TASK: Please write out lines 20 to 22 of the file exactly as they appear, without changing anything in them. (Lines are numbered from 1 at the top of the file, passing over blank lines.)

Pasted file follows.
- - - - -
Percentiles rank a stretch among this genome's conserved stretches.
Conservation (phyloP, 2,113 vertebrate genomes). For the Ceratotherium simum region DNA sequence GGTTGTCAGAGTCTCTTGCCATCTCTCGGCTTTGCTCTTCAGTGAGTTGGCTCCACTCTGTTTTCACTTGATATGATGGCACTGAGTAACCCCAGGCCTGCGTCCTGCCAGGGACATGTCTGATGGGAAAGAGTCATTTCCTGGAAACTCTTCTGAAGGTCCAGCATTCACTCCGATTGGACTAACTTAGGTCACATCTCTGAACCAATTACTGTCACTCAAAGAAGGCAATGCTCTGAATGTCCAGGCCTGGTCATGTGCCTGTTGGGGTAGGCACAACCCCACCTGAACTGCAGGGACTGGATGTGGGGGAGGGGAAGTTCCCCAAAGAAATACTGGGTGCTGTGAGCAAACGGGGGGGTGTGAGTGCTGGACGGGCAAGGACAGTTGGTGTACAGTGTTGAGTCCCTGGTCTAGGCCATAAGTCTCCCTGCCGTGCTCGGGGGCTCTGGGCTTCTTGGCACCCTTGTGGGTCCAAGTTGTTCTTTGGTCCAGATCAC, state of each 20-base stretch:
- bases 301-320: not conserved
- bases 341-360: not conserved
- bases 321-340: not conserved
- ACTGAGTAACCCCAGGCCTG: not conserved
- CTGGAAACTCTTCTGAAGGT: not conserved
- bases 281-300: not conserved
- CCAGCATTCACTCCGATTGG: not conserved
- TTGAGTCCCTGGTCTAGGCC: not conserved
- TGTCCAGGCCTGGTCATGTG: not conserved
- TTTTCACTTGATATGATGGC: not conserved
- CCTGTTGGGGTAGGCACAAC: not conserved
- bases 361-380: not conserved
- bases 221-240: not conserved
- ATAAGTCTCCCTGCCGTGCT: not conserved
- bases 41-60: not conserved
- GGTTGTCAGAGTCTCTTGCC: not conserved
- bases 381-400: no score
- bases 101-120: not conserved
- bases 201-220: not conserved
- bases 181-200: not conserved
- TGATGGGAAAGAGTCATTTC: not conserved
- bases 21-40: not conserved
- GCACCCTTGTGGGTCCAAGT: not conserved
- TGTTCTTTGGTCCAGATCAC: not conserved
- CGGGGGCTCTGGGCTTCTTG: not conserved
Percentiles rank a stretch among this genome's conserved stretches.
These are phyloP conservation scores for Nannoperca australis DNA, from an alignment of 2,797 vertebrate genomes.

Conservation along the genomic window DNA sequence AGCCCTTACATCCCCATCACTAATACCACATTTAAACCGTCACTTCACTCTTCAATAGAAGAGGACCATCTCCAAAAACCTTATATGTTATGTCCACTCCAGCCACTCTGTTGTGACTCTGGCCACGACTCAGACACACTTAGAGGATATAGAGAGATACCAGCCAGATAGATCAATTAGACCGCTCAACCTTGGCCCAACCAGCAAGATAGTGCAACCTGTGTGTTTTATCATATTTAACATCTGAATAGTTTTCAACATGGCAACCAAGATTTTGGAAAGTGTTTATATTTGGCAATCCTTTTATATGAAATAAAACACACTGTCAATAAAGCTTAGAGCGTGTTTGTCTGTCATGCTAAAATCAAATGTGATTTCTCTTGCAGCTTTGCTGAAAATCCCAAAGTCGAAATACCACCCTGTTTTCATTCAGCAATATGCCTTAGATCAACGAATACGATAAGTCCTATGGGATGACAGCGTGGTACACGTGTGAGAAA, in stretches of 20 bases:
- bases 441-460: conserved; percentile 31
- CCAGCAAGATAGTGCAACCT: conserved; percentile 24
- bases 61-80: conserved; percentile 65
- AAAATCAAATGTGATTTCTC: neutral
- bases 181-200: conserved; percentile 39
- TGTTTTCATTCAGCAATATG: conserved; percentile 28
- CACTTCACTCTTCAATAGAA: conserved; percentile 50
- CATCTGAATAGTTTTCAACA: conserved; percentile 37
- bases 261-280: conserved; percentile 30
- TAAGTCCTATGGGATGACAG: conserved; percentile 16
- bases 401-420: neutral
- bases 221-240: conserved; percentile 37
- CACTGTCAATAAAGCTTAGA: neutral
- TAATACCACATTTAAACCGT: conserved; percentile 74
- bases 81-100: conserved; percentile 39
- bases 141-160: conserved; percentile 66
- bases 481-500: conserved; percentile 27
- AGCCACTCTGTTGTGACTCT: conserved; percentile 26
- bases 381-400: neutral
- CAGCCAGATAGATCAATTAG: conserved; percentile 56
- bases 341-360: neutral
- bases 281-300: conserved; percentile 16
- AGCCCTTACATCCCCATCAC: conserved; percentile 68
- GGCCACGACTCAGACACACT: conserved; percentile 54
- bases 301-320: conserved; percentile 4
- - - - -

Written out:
- bases 101-120: not conserved
- bases 201-220: not conserved
- bases 181-200: not conserved